Also included with several of the episodes are Analyzing the Scene (HD) blurbs, which are brief behind-the-scenes snippets that cover the construction of the specific episode's key elements, as well as Dissected Files (SD), which can be translated to "deleted scenes"
The brunt of the special features can be located on Disc Four, which are all very thick with spoiler-heavy material -- discussion about the resolutions to "the other side", the answers behind the "Peter" episode, and many, many others. Therefore, these should obviously be watched after the season has been viewed, but I suppose that goes without much saying.
The Unearthed Episode (43:47, HD VC-1):
Is "Unearthed" an episode from season one that simply never aired (hint: yes), or is it a glimpse into an alternate universe like the marketing suggests? You can have fun with it either way, as it's simply another episode of Fringe that features a girl who awakens from a surgical operation and blurts out the call numbers for a naval officer. Charlie's alive, Peter's sharp-eyed bitterness has returned, and Astrid's haircut has reverted back to its puffy state, while the episode itself has an episodic property about it that makes it able to be inserted just about anywhere in the premiere season.
Beyond the Pattern: The Mystery of Fringe (26:49, HD VC-1):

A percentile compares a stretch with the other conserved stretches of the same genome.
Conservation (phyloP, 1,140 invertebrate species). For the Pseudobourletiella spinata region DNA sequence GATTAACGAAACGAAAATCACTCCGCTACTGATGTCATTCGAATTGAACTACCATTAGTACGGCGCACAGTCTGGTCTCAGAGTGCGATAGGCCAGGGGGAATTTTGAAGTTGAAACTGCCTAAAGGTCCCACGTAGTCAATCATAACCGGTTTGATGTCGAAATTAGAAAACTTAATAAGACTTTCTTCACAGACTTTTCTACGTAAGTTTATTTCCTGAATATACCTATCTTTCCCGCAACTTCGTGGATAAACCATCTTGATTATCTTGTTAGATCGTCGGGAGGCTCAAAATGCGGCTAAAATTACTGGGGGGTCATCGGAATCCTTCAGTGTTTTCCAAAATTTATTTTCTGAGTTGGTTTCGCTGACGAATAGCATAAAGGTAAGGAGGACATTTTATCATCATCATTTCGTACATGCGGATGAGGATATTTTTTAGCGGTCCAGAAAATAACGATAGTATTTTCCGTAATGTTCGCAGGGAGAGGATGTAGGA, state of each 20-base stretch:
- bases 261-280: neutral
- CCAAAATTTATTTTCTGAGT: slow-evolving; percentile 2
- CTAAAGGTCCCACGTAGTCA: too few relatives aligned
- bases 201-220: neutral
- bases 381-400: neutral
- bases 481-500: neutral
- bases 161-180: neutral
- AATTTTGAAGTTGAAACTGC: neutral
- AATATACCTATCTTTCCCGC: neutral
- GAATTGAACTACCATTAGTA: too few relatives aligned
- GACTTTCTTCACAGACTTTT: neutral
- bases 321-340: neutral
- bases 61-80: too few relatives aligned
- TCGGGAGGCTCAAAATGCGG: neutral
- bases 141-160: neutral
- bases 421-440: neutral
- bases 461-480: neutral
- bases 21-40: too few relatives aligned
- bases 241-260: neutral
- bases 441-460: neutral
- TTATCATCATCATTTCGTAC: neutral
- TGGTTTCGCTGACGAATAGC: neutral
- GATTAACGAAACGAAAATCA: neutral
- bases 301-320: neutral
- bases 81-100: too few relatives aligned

J.J. Abrams, producers Pinkner and Wyman, director Goldsman, and the cast/crew come forth in this fairly lengthy assembly piece, which covers the construction -- and emphasis -- of this second season. Goldsman delves into his interest in the series and how the mythology had already been established at that point, as well as how this season addresses the "meat of the matter" while the first season serves almost as a prologue. Discussion falls a bit on the expository side of things, covering why Olivia is "so important" and the process in which William Bell and Walter Bishop concocted the idea of an alternate universe, all intermingled with clips from the show itself. But discussion also falls on some deeper aspects of the characters, including interview time with Jaskia Nicole as she discusses Astrid's importance to Walter. It's pretty standard material, but intriguing nonetheless. Fun fact: a lot of the interviews are done while on-set during the "Brown Betty" episode, so many of the actors are in their '50s-era getup for the interviews.
Rounding things out are the Unusual Side Effects (3:22, SD VC-1) gag reel and an exploration of the Fringe Division HQ featuring John Noble and props master Rob Smith, entitled In the Lab (6:36, HD VC-1).
Fringe's first season exhibited a lack of clarity in how to handle the moving parts present in its content, unable to strike a perfect balance between characters, science-fiction intricacy, and momentum -- yet it was still very good. Season two, however, realizes the extent of its promise, creating a mystery-laden arc filled with superb emotional context and a wealth of gross-yet-compelling theoretical science. Everything that the creators and writers did correctly from the start only heightens here, culminating into a superb stretch of episodes that rarely (once, actually) lets up from the gripping, suspense-driven momentum. Warner Bros.' Blu-ray packs a slick punch in the visual department, while loading the discs up with a very healthy amount of commentaries, deleted scenes, behind-the-scenes features and other ephemera. Highly Recommended.